It isn’t easy being a DM. Whether you’re putting your players through a published adventure or a world of your own creation, there’s a lot of preparation that goes into crafting an experience that (hopefully) you party will find interesting and engaging. A lot of time is spent working on story points, working out maps, gauging the threat potential of various gribblies to make sure they’re not a cakewalk but at the same time not a guaranteed TPK. One thing that can really breathe life into your world, though, is who your characters interact with. A well-crafted NPC can become as memorable as any boss fight, and can lead to more adventures than you’d planned.
Enter the new Dossier Decks from SkeletonKey Games. Helmed by Ed Bourelle, SkeletonKey made a mark for themselves in the RPG Accessory field with their scrolls, stunning art representations of common spells used in D&D, physical props to add an extra element to your tabletop adventures. With the new Dossier Decks they’re looking to make life easier for the dear, beleaguered DM who’s in need of a little extra inspiration, or perhaps just to fill the gap when the players express an unforeseeable curiosity about that throwaway fishmonger who was never intended to be anything more than background noise.
There are four decks currently available – Commoners, Wizards, Merchants and Orcs/Goblins. Each comes with three types of cards – Appearance, Traits, and Story Hooks – and all four decks can be shuffled together to make one oversized NPC generation engine. For today’s experiment, we’ve popped open the Merchants box, and drawn one of each card at random as an example of how it all comes together.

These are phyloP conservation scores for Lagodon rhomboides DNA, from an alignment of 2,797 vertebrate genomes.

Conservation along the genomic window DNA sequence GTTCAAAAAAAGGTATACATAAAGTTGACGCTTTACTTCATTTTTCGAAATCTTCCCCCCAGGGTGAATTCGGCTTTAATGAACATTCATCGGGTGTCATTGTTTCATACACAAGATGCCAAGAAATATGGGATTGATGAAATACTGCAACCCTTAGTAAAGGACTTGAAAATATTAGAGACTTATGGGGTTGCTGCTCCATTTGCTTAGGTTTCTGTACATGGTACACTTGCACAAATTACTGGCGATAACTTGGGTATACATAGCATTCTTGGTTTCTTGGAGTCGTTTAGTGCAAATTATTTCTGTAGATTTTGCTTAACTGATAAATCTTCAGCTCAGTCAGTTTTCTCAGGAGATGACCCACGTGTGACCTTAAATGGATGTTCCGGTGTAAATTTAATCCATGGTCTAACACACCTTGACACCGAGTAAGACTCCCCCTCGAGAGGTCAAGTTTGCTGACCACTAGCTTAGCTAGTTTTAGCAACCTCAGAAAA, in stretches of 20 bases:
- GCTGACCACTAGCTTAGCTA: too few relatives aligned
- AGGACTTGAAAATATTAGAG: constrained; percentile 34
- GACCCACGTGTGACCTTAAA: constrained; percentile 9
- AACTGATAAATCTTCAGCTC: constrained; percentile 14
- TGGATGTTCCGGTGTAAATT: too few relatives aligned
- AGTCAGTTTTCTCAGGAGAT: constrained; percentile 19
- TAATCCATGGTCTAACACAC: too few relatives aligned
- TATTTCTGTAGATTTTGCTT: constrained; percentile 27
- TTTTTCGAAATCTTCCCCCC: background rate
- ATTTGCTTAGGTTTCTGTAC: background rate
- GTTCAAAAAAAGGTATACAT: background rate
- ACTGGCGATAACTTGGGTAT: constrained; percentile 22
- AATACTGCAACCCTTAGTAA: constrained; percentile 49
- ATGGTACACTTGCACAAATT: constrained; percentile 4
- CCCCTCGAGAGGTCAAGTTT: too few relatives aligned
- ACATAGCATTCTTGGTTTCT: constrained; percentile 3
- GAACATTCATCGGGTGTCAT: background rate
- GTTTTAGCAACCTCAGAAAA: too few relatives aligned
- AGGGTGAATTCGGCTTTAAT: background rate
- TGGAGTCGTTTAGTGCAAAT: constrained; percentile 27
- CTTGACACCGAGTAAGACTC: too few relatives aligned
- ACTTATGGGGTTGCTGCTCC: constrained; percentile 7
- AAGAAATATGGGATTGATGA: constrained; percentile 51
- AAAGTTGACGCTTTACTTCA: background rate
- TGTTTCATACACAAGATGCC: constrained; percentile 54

Our NPC is the lavender-haired gnome Pobbs Willodan. A consummate host, Pobbs is borderline obsessed with ensuring his clientele are well catered to, even to go so far as insisting that their wineskins are full before they leave. Possessed of a prodigious digestive system himself, nothing upsets his own stomach, so no doubt he’s constantly on the lookout for new delicacies and unusual gastronomic experiences. From the story hooks, there’s a legend of a ghost ship whose crew can only come ashore once a year, seeking their stolen booty… and conveniently Pobbs has a chest that magically appears to hold whatever is valuable or desired by the viewer, but said treasure is incorporeal.
Alright, let’s put this all together.
As someone who insists on giving food and drink to the clientele, Pobbs likely isn’t selling food – or at least, not standard rations. He dresses to match his violet eyes, and since we’ve decided he has a taste for more exotic comestibles, his stock in trade is likely something a little higher end. Our story hook suggests that we’re somewhere coastal, and we have a treasure chest to factor in as well.
Let’s suggest that our little gnome is a goldsmith, crafting jewelry and trinkets for the well-to-do. He maintains a small storefront, behind which is a larger, private workshop. The storefront seems more of a place to entertain than to do business, but that’s part of the illusion, something he’s well familiar with as a gnome. He knows the value of an impression, and makes a point of sharing delicacies from foreign parts with his clients in an effort to sell the whole exotic merchandise angle. He spent some time at sea, a trader, which left him with a decent stockpile of just-foreign-enough wares to impress the dilletantes.